“People don’t have money right now, it’s a cycle. For people like us who just do our daily jobs never thinking of anything bigger than our individual self, or to the largest, our families, the economy seems far more intricate with so much interconnection. If they don’t have money, we don’t earn money,” says Rojan, a government employee and a small business owner from South Sikkim.
It is incontrovertible that the economy is slumping and every section of society is hurting, lacerations have been created in the economy with the ongoing pandemic and the lockdown that coalesced. Kiren Rijiju, India’s Minister of State for Youth Affairs & Sports (Independent Charge) and a Member of Parliament from Arunachal Pradesh, spoke to SC on the announcement of 20 Lakh Crore worth Aatma Nirbhar Package, a special relief package given out by the Government of India to revive the Indian economy which has sustained a blow from the COVID-19 pandemic and its role on the slumping economy in the pretext of North East India.
“It is a global pandemic and the effects aren’t unique just to India, but this economic package will really take Indian economy back to the track because the entire activities have come to a standstill and by infusing such record amount of money, which will be brought back to the market and through various sectors, there is a chance at the revival of the economy,” says Rijiju.
10 per cent of the GDP of the largest democracy in the world is not a small amount, a pandemic that has locked down major countries and hurt economies all over the world; this special economic package is surely one of the best decisions even by the standards of any government in the world. The North-Eastern states in India, that includes our own, Sikkim, have been fortunate to have lesser number of COVID-19 cases and some say that ours has been blessed to have registered 0 cases.
However, when it comes to the economy, most of the states are in the farther borders of the country, and in hilly regions making it difficult for the state itself to sustain the economy. Most of the NE states have a co-dependent relationship with the rest of India when it comes to the economy.
“The NE is very dependent on central (government’s) assistance, most of the NE states are not in a position to come back to normalcy on its own resources. So the Prime Minister’s economic package is a huge boost, especially for the NE,” says Rijiju.
With a new Economic Revival Committee for the state already set up, it is now a waiting period for the team to put forward a clear game plan to revive Sikkim’s economy. As Rijiju said, the NE economies are also very much dependent on tourism, which is a primary income source for countless families in Sikkim, but since the sector is solely dependent on movement, it is going to be difficult to get things back to normalcy on that sector. Also taking the fact to heed is how Sikkim has introduced policies that directly put a hiatus on tourism and ensured the COVID-19 free status of the state. Even though the sector’s workers and stakeholders are in complete compliance of the policies and direction given by the government, there is the underlying issue of a tremendous loss in business and in some extreme cases, livelihoods.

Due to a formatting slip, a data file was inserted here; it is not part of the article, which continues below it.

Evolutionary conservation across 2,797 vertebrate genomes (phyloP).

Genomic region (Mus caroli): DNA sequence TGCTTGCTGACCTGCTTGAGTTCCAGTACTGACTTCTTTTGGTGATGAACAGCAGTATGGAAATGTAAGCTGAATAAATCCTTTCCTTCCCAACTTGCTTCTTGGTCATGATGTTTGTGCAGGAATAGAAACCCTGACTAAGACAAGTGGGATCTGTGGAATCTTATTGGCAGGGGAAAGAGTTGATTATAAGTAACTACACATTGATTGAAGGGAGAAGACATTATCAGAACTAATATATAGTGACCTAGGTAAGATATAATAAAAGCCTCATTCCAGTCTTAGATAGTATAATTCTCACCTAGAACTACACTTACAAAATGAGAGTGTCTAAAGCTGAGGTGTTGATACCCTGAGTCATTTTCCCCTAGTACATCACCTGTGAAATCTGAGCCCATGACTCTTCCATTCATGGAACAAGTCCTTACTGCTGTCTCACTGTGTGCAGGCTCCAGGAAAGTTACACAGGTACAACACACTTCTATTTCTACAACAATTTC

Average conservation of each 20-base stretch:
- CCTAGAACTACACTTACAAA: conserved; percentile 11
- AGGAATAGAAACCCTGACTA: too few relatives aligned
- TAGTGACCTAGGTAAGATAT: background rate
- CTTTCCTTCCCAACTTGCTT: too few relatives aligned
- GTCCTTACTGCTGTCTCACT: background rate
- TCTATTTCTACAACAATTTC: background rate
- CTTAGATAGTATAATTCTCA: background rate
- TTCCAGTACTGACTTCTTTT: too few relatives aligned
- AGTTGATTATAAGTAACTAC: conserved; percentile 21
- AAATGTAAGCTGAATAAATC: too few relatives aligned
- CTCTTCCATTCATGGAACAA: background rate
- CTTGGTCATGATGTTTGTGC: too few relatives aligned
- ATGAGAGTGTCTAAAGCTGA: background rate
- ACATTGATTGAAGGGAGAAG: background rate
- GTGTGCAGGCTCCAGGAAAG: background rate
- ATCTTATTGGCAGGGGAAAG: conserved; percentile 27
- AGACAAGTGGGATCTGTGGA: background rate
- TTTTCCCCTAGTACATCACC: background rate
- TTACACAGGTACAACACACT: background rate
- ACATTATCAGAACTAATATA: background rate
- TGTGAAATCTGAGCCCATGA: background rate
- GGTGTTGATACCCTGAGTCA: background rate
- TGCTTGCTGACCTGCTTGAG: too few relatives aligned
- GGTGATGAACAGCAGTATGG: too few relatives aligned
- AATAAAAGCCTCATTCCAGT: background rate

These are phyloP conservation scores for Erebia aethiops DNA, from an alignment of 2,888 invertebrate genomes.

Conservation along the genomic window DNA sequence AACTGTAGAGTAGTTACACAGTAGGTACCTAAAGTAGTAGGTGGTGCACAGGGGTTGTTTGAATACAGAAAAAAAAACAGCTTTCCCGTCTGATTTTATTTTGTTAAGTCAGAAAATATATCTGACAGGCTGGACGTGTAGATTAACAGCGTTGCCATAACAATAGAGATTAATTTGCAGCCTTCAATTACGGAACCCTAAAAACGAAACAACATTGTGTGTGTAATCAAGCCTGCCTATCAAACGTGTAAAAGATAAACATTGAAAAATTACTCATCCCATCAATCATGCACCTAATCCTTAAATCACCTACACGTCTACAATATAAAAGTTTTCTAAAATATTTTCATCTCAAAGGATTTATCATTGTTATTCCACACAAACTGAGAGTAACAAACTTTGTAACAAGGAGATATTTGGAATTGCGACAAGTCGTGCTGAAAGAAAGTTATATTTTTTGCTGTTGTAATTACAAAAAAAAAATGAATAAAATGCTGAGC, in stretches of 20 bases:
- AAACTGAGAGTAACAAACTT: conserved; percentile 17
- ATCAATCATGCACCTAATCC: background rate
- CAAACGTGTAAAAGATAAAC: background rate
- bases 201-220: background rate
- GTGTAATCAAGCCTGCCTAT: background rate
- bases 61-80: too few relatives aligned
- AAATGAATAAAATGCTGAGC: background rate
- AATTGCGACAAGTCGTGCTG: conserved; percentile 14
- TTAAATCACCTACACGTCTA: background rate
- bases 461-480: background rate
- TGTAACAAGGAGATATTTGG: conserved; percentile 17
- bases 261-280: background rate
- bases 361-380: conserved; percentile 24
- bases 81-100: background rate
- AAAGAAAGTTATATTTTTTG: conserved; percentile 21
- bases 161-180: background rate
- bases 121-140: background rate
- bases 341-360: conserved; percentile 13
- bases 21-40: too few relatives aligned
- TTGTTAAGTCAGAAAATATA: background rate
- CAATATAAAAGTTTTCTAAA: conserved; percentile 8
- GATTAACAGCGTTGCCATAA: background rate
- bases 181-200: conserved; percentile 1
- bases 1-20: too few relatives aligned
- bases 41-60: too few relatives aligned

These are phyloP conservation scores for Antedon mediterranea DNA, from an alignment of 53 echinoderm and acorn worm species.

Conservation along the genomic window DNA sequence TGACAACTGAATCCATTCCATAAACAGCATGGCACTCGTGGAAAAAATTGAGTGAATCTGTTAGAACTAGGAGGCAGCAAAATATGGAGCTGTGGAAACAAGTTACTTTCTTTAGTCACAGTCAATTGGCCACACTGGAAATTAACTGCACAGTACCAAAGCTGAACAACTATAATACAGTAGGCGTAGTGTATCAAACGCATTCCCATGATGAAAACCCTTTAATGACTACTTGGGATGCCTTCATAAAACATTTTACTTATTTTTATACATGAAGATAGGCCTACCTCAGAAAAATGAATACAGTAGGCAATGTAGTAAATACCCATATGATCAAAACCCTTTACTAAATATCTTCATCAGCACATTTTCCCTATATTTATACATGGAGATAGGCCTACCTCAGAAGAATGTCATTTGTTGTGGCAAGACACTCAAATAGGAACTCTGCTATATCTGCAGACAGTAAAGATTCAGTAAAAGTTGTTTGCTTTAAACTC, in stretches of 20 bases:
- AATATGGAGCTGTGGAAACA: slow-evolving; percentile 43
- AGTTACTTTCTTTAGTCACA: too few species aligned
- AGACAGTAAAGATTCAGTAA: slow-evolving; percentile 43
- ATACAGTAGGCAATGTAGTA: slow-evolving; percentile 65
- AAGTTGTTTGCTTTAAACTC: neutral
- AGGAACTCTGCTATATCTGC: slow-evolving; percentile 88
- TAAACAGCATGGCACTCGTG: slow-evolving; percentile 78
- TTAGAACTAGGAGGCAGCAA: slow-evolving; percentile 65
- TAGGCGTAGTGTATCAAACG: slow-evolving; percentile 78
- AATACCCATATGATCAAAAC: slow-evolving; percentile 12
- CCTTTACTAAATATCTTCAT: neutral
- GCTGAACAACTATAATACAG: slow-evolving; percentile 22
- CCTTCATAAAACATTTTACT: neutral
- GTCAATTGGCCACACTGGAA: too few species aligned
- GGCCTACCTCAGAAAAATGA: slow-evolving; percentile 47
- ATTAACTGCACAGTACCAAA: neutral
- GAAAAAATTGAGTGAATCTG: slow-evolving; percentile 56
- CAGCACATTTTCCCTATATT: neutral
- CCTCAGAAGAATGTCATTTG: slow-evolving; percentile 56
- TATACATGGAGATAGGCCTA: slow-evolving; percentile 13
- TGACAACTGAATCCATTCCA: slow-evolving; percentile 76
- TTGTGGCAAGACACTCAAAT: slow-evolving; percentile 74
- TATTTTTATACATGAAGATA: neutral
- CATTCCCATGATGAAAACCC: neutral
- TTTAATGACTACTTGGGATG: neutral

Tourist drivers are the backbone of the sector with the terrain of the state being friendly with bigger vehicles, mostly dealing in shared jeeps (Bolero, Sumo, Marshall, Maxx, Innova, Fortuner, Xylo etc.) and buses that run across towns.
The members of North Sikkim Tourist Drivers’ Association are one such group who are in the verge of facing a loss of their livelihoods.
According to Chandra Mani Dorjee, the Joint Secretary of North Sikkim Tourist Drivers’ Association (NSTDA), with utter faith and compliancy towards the guidelines the Government of Sikkim have laid, many drivers that the association is addressing have been emergent with questions about why the tourist drivers have been exempted from reliefs and policies for their livelihoods. Recognising the fact that essential services are the support system that will help win the war against COVID-19, Dorjee speaks about the association’s grievances.
“We adhere to all the guidelines and are in total support of the lockdown, but we have a fear that even after the lockdown, tourism will not be back to normal, in fact, nothing will. In that future we are afraid about our livelihoods, even now no relief work has been announced for the drivers. Drivers are the people without whom Sikkim tourism will definitely hurt,” says Dorjee.
“We are fearing the payments of our Insurance, renewal of Bluebook, EMIs of Loans which we are paying off but nothing has been addressed yet about this, and this raises fear and a lot of confusion amongst us drivers. Will there be a relief for us? We don’t know, we also don’t know what we are to do after the lockdown is over and tourism is still closed.”
Kumar Subba, of NSTDA, says, “We are afraid our livelihoods will be lost or will sustain huge damage. Even now we have to think about our families, but with the loans, the renewals piling up, our road permits losing validity, it is very hard for us, which is it. We also fear for our lives, the protection of our land and we support this lockdown, but in my shoes, we have another fear of losing our livelihoods.”
It is certain that even after the war against this pandemic is won, hoping optimistically, the tourism sector will have faced a heavy setback, maiming the sector even few months or even years after all of this is behind us. The fears and questions of the drivers only seem guileless. With the economic relief package, the information Rijiju has shared and eyes on Economic Revival Committee, there is only patience on the table for the tourism sector which will surely feel the biggest hit even after the economy is en-route to normalcy.